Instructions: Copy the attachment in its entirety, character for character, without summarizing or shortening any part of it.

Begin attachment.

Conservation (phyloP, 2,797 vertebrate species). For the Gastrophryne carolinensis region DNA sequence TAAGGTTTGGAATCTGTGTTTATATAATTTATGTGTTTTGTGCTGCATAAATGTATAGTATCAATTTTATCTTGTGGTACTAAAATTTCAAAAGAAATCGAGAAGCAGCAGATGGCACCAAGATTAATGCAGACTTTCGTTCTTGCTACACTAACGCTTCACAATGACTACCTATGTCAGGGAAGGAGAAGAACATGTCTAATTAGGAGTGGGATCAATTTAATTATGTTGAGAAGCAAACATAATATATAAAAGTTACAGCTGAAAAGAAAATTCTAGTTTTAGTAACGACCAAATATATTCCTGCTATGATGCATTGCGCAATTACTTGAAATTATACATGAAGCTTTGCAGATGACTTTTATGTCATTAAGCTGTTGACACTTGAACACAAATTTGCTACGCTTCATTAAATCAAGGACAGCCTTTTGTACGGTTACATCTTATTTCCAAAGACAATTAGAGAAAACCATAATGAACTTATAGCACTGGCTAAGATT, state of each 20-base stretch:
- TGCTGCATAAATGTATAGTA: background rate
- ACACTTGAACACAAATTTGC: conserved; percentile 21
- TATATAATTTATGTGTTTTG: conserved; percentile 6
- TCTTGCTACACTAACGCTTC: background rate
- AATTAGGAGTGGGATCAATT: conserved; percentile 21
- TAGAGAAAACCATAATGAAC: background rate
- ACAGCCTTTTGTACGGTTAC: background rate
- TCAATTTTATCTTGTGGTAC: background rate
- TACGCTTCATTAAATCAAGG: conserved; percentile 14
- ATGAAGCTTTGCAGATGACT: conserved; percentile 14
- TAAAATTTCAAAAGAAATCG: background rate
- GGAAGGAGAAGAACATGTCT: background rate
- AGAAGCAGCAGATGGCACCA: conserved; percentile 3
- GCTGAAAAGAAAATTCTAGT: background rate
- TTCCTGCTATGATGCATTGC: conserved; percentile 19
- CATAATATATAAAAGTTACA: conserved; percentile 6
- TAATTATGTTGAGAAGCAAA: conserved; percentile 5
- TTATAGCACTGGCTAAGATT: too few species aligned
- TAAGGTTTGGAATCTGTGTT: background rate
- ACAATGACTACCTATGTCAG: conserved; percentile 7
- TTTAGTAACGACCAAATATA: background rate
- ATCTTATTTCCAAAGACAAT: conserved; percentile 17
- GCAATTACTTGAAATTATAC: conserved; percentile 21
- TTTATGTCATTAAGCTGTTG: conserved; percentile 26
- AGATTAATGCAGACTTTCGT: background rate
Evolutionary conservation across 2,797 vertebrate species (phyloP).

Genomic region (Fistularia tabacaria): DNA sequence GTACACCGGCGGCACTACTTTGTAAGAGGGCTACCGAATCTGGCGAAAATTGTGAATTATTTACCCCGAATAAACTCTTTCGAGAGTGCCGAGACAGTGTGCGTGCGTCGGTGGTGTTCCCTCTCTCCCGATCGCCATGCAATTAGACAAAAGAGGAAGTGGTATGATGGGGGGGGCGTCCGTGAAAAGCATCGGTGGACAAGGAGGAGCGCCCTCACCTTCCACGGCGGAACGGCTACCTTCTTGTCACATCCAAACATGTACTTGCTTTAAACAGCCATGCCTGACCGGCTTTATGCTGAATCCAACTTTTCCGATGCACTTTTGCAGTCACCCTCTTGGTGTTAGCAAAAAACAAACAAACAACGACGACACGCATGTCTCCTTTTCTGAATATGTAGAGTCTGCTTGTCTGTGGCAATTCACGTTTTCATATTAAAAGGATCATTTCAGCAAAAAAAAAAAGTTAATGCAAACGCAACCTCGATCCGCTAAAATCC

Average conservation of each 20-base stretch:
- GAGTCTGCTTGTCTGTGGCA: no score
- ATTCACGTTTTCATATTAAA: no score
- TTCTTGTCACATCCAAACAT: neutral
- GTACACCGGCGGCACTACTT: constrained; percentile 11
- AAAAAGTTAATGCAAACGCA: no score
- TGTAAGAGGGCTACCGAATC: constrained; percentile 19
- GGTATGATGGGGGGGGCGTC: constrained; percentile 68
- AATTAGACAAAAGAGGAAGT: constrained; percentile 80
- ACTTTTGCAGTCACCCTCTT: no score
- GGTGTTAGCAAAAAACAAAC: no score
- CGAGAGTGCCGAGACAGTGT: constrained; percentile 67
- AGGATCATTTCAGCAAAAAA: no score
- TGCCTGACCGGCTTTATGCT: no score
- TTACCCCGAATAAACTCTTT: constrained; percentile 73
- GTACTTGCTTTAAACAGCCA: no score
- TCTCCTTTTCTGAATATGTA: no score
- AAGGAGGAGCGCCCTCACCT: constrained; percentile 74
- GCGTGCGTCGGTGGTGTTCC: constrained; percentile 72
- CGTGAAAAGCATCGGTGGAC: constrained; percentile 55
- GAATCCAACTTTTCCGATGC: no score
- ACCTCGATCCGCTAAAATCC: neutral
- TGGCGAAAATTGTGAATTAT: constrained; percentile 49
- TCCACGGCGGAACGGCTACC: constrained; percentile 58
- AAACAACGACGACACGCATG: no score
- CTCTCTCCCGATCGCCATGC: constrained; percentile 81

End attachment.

Conservation (phyloP, 2,797 vertebrate species). For the Gastrophryne carolinensis region DNA sequence TAAGGTTTGGAATCTGTGTTTATATAATTTATGTGTTTTGTGCTGCATAAATGTATAGTATCAATTTTATCTTGTGGTACTAAAATTTCAAAAGAAATCGAGAAGCAGCAGATGGCACCAAGATTAATGCAGACTTTCGTTCTTGCTACACTAACGCTTCACAATGACTACCTATGTCAGGGAAGGAGAAGAACATGTCTAATTAGGAGTGGGATCAATTTAATTATGTTGAGAAGCAAACATAATATATAAAAGTTACAGCTGAAAAGAAAATTCTAGTTTTAGTAACGACCAAATATATTCCTGCTATGATGCATTGCGCAATTACTTGAAATTATACATGAAGCTTTGCAGATGACTTTTATGTCATTAAGCTGTTGACACTTGAACACAAATTTGCTACGCTTCATTAAATCAAGGACAGCCTTTTGTACGGTTACATCTTATTTCCAAAGACAATTAGAGAAAACCATAATGAACTTATAGCACTGGCTAAGATT, state of each 20-base stretch:
- TGCTGCATAAATGTATAGTA: background rate
- ACACTTGAACACAAATTTGC: conserved; percentile 21
- TATATAATTTATGTGTTTTG: conserved; percentile 6
- TCTTGCTACACTAACGCTTC: background rate
- AATTAGGAGTGGGATCAATT: conserved; percentile 21
- TAGAGAAAACCATAATGAAC: background rate
- ACAGCCTTTTGTACGGTTAC: background rate
- TCAATTTTATCTTGTGGTAC: background rate
- TACGCTTCATTAAATCAAGG: conserved; percentile 14
- ATGAAGCTTTGCAGATGACT: conserved; percentile 14
- TAAAATTTCAAAAGAAATCG: background rate
- GGAAGGAGAAGAACATGTCT: background rate
- AGAAGCAGCAGATGGCACCA: conserved; percentile 3
- GCTGAAAAGAAAATTCTAGT: background rate
- TTCCTGCTATGATGCATTGC: conserved; percentile 19
- CATAATATATAAAAGTTACA: conserved; percentile 6
- TAATTATGTTGAGAAGCAAA: conserved; percentile 5
- TTATAGCACTGGCTAAGATT: too few species aligned
- TAAGGTTTGGAATCTGTGTT: background rate
- ACAATGACTACCTATGTCAG: conserved; percentile 7
- TTTAGTAACGACCAAATATA: background rate
- ATCTTATTTCCAAAGACAAT: conserved; percentile 17
- GCAATTACTTGAAATTATAC: conserved; percentile 21
- TTTATGTCATTAAGCTGTTG: conserved; percentile 26
- AGATTAATGCAGACTTTCGT: background rate
Evolutionary conservation across 2,797 vertebrate species (phyloP).

Genomic region (Fistularia tabacaria): DNA sequence GTACACCGGCGGCACTACTTTGTAAGAGGGCTACCGAATCTGGCGAAAATTGTGAATTATTTACCCCGAATAAACTCTTTCGAGAGTGCCGAGACAGTGTGCGTGCGTCGGTGGTGTTCCCTCTCTCCCGATCGCCATGCAATTAGACAAAAGAGGAAGTGGTATGATGGGGGGGGCGTCCGTGAAAAGCATCGGTGGACAAGGAGGAGCGCCCTCACCTTCCACGGCGGAACGGCTACCTTCTTGTCACATCCAAACATGTACTTGCTTTAAACAGCCATGCCTGACCGGCTTTATGCTGAATCCAACTTTTCCGATGCACTTTTGCAGTCACCCTCTTGGTGTTAGCAAAAAACAAACAAACAACGACGACACGCATGTCTCCTTTTCTGAATATGTAGAGTCTGCTTGTCTGTGGCAATTCACGTTTTCATATTAAAAGGATCATTTCAGCAAAAAAAAAAAGTTAATGCAAACGCAACCTCGATCCGCTAAAATCC

Average conservation of each 20-base stretch:
- GAGTCTGCTTGTCTGTGGCA: no score
- ATTCACGTTTTCATATTAAA: no score
- TTCTTGTCACATCCAAACAT: neutral
- GTACACCGGCGGCACTACTT: constrained; percentile 11
- AAAAAGTTAATGCAAACGCA: no score
- TGTAAGAGGGCTACCGAATC: constrained; percentile 19
- GGTATGATGGGGGGGGCGTC: constrained; percentile 68
- AATTAGACAAAAGAGGAAGT: constrained; percentile 80
- ACTTTTGCAGTCACCCTCTT: no score
- GGTGTTAGCAAAAAACAAAC: no score
- CGAGAGTGCCGAGACAGTGT: constrained; percentile 67
- AGGATCATTTCAGCAAAAAA: no score
- TGCCTGACCGGCTTTATGCT: no score
- TTACCCCGAATAAACTCTTT: constrained; percentile 73
- GTACTTGCTTTAAACAGCCA: no score
- TCTCCTTTTCTGAATATGTA: no score
- AAGGAGGAGCGCCCTCACCT: constrained; percentile 74
- GCGTGCGTCGGTGGTGTTCC: constrained; percentile 72
- CGTGAAAAGCATCGGTGGAC: constrained; percentile 55
- GAATCCAACTTTTCCGATGC: no score
- ACCTCGATCCGCTAAAATCC: neutral
- TGGCGAAAATTGTGAATTAT: constrained; percentile 49
- TCCACGGCGGAACGGCTACC: constrained; percentile 58
- AAACAACGACGACACGCATG: no score
- CTCTCTCCCGATCGCCATGC: constrained; percentile 81